The F-Word: What It Means and WFP’s Response

Emergency Response

Families desperate for food. Mothers unable to breastfeed. Children dying of hunger.

Aid workers know this picture of gut-wrenching need by one simple but devastating expression: the “F-Word.”

For some, it brings back haunting memories from the past. For Rose Ogola, an aid worker in South Sudan, it portends an unimaginable future. Not only for the most vulnerable trapped within its grips, but for each and every one of us who walk the earth amid such inhumanity.

“We risk losing a whole generation of children,” she told us.

Right now, 20 million people are facing famine around the world. In South Sudan, Yemen, Somalia, and northeast Nigeria, looming famine means millions now stand on the precipice.

What is famine?

The World Food Programme (WFP)’s John Aylieff will never forget the famine that swept Ethiopia in 1984. Hundreds of thousands of people died of hunger, and the media coverage of the crisis inspired him to become an aid worker.

“I remember seeing Ethiopia on my TV screen as a young and impressionable teenager, and that never left me frankly,” he said. “That stayed with me for my entire life, those images.”

Famine is a line in the sand that should never be crossed because it means that people are already dying of hunger. Specifically, famine is declared when three conditions are present:

When famine was declared in February in South Sudan, it was the first reported famine since 2011, when nearly 260,000 people died in Somalia during the Horn of Africa crisis.

“The threat of famine isn’t abstract for us,” said WFP’s Challiss McDonough. “I was in East Africa during the famine in 2011. Anybody who remembers something like that will do absolutely anything they can to keep that from happening again.”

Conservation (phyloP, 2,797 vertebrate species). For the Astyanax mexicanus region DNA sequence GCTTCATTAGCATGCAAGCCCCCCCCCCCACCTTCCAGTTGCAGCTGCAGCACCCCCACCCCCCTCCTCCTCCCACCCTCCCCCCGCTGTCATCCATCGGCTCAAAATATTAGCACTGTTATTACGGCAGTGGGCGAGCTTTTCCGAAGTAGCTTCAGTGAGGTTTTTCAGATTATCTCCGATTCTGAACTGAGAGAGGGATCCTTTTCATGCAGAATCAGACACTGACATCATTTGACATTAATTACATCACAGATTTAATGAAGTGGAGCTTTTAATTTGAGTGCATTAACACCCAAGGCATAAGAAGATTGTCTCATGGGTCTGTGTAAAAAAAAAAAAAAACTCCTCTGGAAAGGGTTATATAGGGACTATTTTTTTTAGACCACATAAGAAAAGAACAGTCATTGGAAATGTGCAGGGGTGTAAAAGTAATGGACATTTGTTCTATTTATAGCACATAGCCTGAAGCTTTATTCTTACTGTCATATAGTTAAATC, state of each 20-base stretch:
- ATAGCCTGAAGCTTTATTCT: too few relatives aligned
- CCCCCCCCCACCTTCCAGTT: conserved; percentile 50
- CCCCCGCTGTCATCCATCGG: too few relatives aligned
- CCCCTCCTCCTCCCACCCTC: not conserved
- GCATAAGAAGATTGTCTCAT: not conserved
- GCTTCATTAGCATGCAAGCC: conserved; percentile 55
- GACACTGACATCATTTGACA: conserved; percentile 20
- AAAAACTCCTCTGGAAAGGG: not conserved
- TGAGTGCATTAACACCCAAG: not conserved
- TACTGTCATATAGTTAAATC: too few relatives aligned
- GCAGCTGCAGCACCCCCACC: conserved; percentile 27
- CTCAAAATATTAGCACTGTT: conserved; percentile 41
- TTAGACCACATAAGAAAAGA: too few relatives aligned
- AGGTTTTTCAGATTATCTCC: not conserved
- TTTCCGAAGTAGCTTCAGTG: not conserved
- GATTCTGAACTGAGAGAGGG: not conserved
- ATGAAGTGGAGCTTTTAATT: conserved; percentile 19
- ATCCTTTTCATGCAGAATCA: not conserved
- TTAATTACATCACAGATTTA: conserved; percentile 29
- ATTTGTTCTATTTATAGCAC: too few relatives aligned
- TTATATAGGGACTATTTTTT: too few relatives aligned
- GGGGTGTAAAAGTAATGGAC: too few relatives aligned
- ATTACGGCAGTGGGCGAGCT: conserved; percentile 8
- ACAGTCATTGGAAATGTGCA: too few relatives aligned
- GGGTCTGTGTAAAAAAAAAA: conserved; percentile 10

The onset of famine is the result of a combination of complex factors. From the scourge of violence to the impact of extreme weather, they lay the groundwork for the existence of “famine-like” conditions that over time can worsen into actual famine:

  • A production shock due to extreme climate change or the disruption of agriculture caused by violence;
  • An economic shock when food prices are too high or markets have been crippled by conflict; and
  • An inability to respond when there is a lack of resources or impeded access to communities in need.

Conflict has been the principal driver of the current hunger emergencies in South Sudan, northeast Nigeria and Yemen, sparking food insecurity and displacing millions of people.

War in Yemen, for example, has raged since 2015, closing key ports through which ships deliver humanitarian relief. Meanwhile, government salaries have been slashed, reducing family income as food prices soar. The most vulnerable households have had little choice but to drastically reduce how much and how often they eat.

  • 7 million people are on the brink of starvation and 60 percent of Yemen’s population — about 17 million people — is coping with hunger.